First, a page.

On the other hand, only months after working across Bipartisan lines to end the 2023 Debt Ceiling Crisis, McCarthy commenced an impeachment proceeding/ inquiry against President Joe Biden to investigate “... allegations of abuse of power, obstruction, and corruption, and they warrant further investigation by the House of Representatives”, as per McCarthy. This inevitably weakened Democrats’ trust in McCarthy, as the inquiry was viewed mainly as an attempt to appease House Conservatives.
This inevitably weakened Democrats’ trust in McCarthy, as the inquiry was viewed mainly as an attempt to appease House Conservatives. This mistrust in McCarthy by not just House Republicans but also Democrats is shown during a Forbes Breaking interview with Democratic House Representative Adam Schiff. Rep. Schiff claimed that McCarthy is too quick to concede to bipartisan demands, angering one side or the other and eventually losing both side's trust.
Read more here about the 2021 debt ceiling.
In short, McCarthy’s promises and concessions to both sides have angered the other and proven to be the inevitable catalyst for his removal. Most crucially, Matt Gaetz and other far-right Republicans are angered by McCarthy working across bipartisan lines with Democrats to pass H.R.5860 - The Continuing Appropriations Act, 2024 and Other Extensions Act.
H.R.5680 is a short-term spending deal passed on September 30th, just hours before the deadline, to avert a partial government shutdown until November 17th, 2023, extending Government operations for 45 days. Gaetz claims that to pass H.R.5860, McCarthy treacherously created a secret deal with Democrats promising to allow future votes regarding sending billions of dollars to Ukraine in return for Democratic support – A claim McCarthy denies. On top of this, earlier this year, McCarthy again worked across the aisle with Democrats to achieve the bipartisan Fiscal Responsibility Act of 2023, which brought the United States debt-ceiling crisis to an end. (Read more here about the 2023 U.S. Debt Ceiling Crisis.) According to Gaetz, McCarthy’s decision to use Democratic support to pass legislation is an act of treason. For these reasons, Gaetz told reporters after the vote: “Kevin McCarthy is a creature of the swamp. He has risen to power by collecting special interest money and redistributing that money in exchange for favors. We are breaking the fever now…”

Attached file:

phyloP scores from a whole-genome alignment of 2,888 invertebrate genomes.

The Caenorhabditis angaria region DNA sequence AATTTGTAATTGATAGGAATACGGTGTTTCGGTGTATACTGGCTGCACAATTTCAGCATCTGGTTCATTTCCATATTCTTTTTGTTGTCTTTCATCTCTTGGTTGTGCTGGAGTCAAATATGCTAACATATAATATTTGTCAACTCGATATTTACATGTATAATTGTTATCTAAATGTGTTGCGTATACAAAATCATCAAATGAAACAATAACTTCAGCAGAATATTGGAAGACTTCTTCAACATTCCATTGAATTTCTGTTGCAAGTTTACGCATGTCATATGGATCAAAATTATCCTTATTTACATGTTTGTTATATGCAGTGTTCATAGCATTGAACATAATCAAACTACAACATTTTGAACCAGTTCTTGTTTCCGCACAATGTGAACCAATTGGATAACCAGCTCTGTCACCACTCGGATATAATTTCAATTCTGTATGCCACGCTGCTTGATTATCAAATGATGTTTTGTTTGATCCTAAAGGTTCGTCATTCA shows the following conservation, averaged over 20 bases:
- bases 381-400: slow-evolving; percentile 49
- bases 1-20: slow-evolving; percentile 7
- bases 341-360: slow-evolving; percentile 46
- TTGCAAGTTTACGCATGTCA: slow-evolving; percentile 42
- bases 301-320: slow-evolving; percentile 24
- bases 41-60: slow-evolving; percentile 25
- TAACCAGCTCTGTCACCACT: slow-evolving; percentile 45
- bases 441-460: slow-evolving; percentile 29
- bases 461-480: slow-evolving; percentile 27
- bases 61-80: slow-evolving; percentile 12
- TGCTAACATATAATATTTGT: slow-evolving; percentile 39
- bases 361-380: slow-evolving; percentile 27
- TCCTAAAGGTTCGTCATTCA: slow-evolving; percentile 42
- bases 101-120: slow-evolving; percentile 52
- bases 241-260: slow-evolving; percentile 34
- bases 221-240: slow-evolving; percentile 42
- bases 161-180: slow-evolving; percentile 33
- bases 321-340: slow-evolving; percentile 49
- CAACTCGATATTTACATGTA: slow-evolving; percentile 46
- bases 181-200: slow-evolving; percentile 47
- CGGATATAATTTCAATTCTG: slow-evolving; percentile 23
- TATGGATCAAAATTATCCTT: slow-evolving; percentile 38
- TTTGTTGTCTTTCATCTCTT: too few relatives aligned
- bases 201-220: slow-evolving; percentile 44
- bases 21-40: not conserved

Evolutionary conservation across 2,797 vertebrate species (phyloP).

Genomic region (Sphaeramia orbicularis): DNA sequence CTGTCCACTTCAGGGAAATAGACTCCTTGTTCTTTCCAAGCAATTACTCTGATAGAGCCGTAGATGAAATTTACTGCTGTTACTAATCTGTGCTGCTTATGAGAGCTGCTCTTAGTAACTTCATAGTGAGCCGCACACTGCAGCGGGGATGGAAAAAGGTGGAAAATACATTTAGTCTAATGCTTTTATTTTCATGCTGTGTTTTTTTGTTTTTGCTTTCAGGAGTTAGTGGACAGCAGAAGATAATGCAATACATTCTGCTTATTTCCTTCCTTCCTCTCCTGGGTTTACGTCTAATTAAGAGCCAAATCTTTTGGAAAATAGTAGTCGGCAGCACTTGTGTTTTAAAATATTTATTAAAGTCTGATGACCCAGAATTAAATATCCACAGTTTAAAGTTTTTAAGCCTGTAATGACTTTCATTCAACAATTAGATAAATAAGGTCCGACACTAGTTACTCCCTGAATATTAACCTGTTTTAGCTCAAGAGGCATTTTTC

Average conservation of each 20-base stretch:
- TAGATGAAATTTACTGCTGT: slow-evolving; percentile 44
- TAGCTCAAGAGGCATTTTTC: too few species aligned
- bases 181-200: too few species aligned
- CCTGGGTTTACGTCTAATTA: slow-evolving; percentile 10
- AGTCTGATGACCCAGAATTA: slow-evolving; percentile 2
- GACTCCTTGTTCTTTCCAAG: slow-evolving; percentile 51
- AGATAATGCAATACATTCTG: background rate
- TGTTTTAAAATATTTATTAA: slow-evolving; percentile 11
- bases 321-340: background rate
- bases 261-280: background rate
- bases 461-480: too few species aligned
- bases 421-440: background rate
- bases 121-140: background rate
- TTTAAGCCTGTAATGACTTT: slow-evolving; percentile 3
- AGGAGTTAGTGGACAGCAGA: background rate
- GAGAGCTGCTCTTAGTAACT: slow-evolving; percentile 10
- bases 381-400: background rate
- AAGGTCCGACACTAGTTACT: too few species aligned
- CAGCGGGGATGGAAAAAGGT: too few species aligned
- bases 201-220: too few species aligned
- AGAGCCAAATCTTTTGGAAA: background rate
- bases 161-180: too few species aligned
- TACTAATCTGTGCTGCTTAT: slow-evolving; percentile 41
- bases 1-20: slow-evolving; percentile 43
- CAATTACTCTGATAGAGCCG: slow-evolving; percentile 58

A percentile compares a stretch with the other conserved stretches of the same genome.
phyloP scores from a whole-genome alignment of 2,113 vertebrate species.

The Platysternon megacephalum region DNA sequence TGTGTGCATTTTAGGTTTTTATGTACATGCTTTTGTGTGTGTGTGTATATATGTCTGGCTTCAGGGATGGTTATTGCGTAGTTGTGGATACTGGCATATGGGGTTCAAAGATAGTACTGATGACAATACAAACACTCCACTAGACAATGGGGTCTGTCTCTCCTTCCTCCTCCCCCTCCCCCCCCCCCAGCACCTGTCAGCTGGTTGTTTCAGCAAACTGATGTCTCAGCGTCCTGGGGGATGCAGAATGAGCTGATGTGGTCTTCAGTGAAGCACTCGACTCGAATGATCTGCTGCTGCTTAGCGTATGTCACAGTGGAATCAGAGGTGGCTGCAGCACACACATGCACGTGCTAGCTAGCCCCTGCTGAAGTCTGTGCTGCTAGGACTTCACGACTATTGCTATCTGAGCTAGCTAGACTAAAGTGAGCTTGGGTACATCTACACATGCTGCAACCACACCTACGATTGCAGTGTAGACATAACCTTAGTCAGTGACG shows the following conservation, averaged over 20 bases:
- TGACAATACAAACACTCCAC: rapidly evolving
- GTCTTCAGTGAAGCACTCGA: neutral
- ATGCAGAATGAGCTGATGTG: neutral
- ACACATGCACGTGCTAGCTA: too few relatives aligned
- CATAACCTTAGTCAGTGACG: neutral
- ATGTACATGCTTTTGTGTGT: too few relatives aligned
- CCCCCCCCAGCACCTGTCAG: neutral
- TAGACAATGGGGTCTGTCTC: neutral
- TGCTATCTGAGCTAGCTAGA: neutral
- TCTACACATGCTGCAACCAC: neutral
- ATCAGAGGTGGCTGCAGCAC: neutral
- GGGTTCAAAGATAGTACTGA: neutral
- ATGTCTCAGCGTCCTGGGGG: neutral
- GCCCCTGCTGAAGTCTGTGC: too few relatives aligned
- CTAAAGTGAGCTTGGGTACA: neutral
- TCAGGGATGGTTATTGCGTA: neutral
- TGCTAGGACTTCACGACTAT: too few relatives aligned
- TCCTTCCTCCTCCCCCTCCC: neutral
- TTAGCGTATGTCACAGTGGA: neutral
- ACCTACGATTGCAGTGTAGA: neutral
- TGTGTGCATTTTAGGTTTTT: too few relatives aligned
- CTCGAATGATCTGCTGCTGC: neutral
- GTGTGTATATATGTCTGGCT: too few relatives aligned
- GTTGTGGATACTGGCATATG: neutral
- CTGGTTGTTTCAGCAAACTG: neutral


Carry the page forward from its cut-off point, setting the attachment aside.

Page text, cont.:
How would this situation have looked had House Rule 9 not been adjusted?
What steps could McCarthy have taken to convince House Democrats to save his spokesmanship?
Can the House find a new Speaker before the November deadline of the Appropriations Act (H.R.5860)?
Over the past 255+ consecutive years of American Government function and history, never once has the Speaker of the House been voted out. While the future remains uncertain, here is what you need to know about what is certain to come:
North Carolina Representative Patrick McHenry has taken the position of Speaker pro tempore, the interim speaker handpicked by McCarthy in the case of his death or removal. He will retain this position until a new House Speaker is selected.
House Republicans will continue debate, discussions, and negotiations to choose a nominee in what will likely be a lengthy and challenging process to elect the Speaker on the Floor.
Republicans planned to meet on October 10th to discuss possible successors, with a vote on a new speaker scheduled for October 11th.
The Speaker of the House does not need to be a member of the House. However, no nominee who isn’t a sitting member of Congress has ever been selected for the position in history.
Gaetz and his allies, as well as the Democratic Caucus, will likely demand significant concessions in exchange for supporting a new Republican speaker.
The process to reach a consensus and elect a new House Speaker is at risk of exceeding the November deadline set by the Appropriations Act (H.R.5860).
Image Sources: #1: https://www.vanityfair.com/news/2023/10/kevin-mccarthy-matt-gaetz-congress